Roy Blunt

Luke X. Martin / KCUR 89.3

We take a close look at election results from Kansas, Missouri, and the nation with a panel of political journalists. We're also joined by Kansas City 4th District Councilwoman Jolie Justus, U.S.

Elle Moxley / KCUR 89.3

Veteran GOP incumbent Sen. Roy Blunt of Missouri kept his job Tuesday, riding the Republican wave of winners across the country.

Blunt, 66, easily overcame his Democratic challenger, Jason Kander. Blunt was part of the pack of Republicans racking up wins, including Eric Greitens in the Missouri governor's race and Donald J. Trump in the presidential race.

Blunt met with his supporters at a Springfield hotel where the crowd was chanting "USA! USA!"

Wikimedia Commons

On this week's episode of the Statehouse Blend Missouri podcast, we get a local and national perspective on the tight race for the U.S. Senate between Republican incumbent Sen. Roy Blunt and Missouri Secretary of State Jason Kander, his Democratic challenger.

Guests:

Luke X. Martin / KCUR 89.3

With Election Day a week away, we check in with local political reporters for analysis of elections in Kansas and Missouri. Then, political commentator E.J. Dionne discusses the presidential campaign and themes from his book Why the Right Went Wrong. We finish with this week's Statehouse Blend Kansasfeaturing state Rep.

Carolina Hidalgo / St. Louis Public Radio

U.S. Senate hopeful Jason Kander has returned $25,000 in campaign contributions that are connected to an alleged straw donor system by a prominent Democratic law firm.

Cody Newill / KCUR 89.3

U.S. Sen. Roy Blunt may currently be Missouri's freshman senator but he has worked in the Capitol since 1997. Early in his career, he served as chief deputy whip for the GOP, eventually becoming House majority leader in 2005 and 2006.

Republican Roy Blunt has represented Missouri in Washington, D.C., for 19 years. After seven terms in the House of Representatives, Blunt moved to the Senate in 2010. Now, Blunt finds himself in a tight race against Democrat Jason Kander that may cost his party control of the U.S. Senate. Also, Brian McTavish presents the latest Weekend To-Do List.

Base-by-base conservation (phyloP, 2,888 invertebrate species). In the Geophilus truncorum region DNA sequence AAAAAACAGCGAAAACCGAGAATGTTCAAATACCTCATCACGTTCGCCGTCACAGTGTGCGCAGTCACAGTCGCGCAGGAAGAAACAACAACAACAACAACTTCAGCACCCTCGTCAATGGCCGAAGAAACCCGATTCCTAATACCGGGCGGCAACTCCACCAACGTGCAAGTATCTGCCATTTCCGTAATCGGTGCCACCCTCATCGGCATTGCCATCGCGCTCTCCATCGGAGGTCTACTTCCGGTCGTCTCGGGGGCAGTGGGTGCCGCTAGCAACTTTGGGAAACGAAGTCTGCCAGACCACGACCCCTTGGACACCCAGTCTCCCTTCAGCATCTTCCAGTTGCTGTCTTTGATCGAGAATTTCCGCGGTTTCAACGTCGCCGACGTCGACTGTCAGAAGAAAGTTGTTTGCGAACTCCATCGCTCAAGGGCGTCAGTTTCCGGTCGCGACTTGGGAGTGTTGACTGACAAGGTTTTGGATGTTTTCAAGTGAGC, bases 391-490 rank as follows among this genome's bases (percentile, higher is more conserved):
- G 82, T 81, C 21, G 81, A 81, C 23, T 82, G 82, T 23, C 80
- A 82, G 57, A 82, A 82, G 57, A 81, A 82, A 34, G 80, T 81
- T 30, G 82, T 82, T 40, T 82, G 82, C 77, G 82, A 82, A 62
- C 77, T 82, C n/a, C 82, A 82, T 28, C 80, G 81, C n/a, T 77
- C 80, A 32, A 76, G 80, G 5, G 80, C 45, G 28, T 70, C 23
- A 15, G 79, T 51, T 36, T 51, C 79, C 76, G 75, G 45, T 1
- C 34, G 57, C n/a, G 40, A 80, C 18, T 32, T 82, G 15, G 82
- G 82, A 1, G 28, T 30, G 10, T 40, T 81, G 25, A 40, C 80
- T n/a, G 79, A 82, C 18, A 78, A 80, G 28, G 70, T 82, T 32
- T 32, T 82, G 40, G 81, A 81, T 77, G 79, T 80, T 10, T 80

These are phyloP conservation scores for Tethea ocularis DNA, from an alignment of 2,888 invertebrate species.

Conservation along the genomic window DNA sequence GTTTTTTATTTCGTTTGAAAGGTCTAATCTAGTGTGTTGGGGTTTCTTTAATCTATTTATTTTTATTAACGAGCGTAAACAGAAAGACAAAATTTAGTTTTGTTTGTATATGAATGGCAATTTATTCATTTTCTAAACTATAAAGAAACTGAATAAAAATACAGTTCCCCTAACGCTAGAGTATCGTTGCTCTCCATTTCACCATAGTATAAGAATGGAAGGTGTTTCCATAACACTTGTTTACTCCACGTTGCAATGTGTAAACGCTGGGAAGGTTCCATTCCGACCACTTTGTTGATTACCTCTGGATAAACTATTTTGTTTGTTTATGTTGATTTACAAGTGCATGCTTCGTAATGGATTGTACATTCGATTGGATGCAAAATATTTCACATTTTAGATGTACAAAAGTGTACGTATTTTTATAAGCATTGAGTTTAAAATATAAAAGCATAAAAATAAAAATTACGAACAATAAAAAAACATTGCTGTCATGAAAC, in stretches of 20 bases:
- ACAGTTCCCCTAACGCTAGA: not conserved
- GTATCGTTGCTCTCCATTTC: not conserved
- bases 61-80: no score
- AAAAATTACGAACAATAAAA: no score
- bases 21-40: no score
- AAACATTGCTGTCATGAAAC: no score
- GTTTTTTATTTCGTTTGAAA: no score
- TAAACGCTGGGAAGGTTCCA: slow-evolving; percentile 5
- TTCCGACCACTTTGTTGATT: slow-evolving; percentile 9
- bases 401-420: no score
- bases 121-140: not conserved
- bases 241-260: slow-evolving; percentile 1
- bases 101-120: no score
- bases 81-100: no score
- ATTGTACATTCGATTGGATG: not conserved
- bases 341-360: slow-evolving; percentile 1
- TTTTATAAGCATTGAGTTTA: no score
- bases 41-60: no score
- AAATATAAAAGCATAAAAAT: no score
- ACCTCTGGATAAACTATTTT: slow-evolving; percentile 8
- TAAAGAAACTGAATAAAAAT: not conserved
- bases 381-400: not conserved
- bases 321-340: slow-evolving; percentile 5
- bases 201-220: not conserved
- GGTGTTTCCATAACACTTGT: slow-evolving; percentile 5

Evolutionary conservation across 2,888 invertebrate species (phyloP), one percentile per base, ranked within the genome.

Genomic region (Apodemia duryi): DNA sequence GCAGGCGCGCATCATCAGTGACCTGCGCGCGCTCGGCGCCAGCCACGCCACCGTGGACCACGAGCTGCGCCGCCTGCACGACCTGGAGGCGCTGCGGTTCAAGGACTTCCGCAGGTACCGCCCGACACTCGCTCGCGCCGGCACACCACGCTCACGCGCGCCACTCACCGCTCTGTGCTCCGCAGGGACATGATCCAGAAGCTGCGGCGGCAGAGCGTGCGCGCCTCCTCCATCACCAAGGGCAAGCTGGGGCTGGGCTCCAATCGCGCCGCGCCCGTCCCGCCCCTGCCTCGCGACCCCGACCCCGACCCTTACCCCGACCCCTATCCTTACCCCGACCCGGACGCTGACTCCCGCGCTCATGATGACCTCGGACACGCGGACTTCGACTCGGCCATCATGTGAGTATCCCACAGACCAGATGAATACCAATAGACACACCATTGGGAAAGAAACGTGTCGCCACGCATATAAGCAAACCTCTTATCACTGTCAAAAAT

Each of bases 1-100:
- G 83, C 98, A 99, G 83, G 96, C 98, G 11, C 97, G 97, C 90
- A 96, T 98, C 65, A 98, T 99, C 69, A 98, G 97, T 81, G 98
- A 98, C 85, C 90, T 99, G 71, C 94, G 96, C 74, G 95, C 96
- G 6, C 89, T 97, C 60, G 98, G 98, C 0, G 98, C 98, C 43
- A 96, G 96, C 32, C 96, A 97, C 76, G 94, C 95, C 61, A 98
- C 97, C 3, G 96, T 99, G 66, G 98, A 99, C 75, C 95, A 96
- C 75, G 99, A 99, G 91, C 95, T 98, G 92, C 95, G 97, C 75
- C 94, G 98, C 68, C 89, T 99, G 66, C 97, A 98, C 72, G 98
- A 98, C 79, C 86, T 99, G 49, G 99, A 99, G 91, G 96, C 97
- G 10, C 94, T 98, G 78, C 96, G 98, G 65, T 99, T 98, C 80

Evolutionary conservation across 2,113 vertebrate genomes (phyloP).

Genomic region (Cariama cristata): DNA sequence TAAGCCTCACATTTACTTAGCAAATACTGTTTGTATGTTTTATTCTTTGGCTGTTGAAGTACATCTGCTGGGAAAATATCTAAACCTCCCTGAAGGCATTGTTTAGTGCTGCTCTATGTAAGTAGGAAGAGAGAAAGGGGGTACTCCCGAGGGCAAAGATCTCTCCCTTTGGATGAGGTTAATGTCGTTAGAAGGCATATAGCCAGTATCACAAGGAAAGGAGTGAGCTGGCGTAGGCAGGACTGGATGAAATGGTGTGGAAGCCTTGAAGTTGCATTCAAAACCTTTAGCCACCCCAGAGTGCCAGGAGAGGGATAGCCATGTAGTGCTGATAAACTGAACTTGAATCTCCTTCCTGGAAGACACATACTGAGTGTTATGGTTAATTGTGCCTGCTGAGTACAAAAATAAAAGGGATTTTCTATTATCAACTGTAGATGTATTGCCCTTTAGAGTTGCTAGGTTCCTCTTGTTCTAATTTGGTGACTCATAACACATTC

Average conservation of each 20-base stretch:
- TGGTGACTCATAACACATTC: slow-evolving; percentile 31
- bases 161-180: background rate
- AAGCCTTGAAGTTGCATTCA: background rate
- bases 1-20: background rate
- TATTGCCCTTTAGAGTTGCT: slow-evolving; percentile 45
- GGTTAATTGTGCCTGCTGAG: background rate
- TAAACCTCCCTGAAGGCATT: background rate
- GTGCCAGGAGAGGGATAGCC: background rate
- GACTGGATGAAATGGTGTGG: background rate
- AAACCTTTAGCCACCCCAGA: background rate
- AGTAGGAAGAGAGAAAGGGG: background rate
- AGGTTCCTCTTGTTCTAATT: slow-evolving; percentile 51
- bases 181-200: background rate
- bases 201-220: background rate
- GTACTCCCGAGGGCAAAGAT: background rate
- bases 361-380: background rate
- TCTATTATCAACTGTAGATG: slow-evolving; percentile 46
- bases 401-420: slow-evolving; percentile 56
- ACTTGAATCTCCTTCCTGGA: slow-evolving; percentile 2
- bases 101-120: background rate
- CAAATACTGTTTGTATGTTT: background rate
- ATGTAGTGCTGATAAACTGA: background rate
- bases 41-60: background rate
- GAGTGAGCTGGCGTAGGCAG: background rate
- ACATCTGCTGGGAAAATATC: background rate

Peggy Lowe / KCUR 89.3

GOP incumbent U.S. Sen. Roy Blunt on Thursday denied ownership of pro-tobacco legislation that he tried to place in a homeland security bill in 2002, a criticism that has dogged him for a decade.

It’s a dreary, rainy day in Troy, Missouri, and Jason Kander is about to meet a small group of veterans at the Roasted Bean Coffee Shop. In a weird, parallel universe, the 35-year-old Democrat would be stumping for his second term as secretary of state. But Kander’s aiming higher and is focusing his time and energy on trying to unseat U.S. Sen. Roy Blunt.

Few national pundits believed Kander’s gambit would be worthwhile. They looked at presidential results and polls, and concluded (wrongly) Missouri was just too Republican for a Democrat to prevail. But Kander never bought into that type of assumptive prognostication. And now, Kander is within striking distance of being a building block for his party’s return to power in the U.S. Senate.

Aaron Pellish / KCUR 89.3

It's been 40 years since Missouri voters have sent two Democrats to represent them in the U.S. Senate. If Jason Kander has his way, that will soon change.

A recent poll released by Monmouth University indicates Kander, the state's Secretary of State since 2013, has narrowed incumbent Roy Blunt's lead to within the margin of error.

Aaron Pellish / KCUR 89.3

Missouri hasn't had two Democratic U.S. Senators in 40 years, but Jason Kander is looking to change that. Today, we speak with the current Missouri Secretary of State about his run to defeat incumbent Sen. Roy Blunt in what has become a very competitive race.

Peggy Lowe / KCUR 89.3

Massachusetts Sen. Elizabeth Warren rallied in Kansas City Friday for fellow Democrat Jason Kander, saying he is the candidate for the working middle-class while GOP incumbent Sen. Roy Blunt works only for “millionaires and billionaires.”

Peggy Lowe / KCUR 89.3

Chris Wells’ orders are crisp, terse and quick.

“Shooter ready. Access,” Wells says to his student. “Fire. Sight. Fire. Scan and access. Place the firearm on safe. Re-holster.”

His student reacts to each command, pulling his pistol from back and under his shirt, and fires twice. He then sets the safety and puts the pistol back into the waistband of his jeans.

“Alright,” Wells says, “good job, good job.”

U.S. Sen. Roy Blunt and his Democratic rival, Missouri Secretary of State Jason Kander, stuck to their long-standing playbooks of pitches and attacks during their first – and possibly, only – joint appearance on the same stage.

They were among five U.S. Senate contenders on stage at Friday’s forum in Branson sponsored by the Missouri Press Association. 

Although Kander has accepted two other debate invitations, Blunt so far has not.

YouTube

GOP incumbent Sen. Roy Blunt of Missouri responded Tuesday to a much talked-about political ad by Secretary of State Jason Kander, fighting back as his Democratic challenger grows closer in the polls.

Peggy Lowe / KCUR 89.3

As the race for the U.S. Senate seat from Missouri is tightening, the candidates are taking on the bread-and-butter issues they hope will resonate with voters.

Secretary of State Jason Kander, who is challenging GOP incumbent Sen. Roy Blunt, on Wednesday met with a group of college students and university administrators about the high cost of college.

Kander told the group that he believes those costs – and resulting high student loan debt – is a middle-class issue that affects generations of families.

Peggy Lowe / KCUR 89.3

Talk of Missouri being in play as a presidential swing state this year is also being taken seriously with down-ticket state races.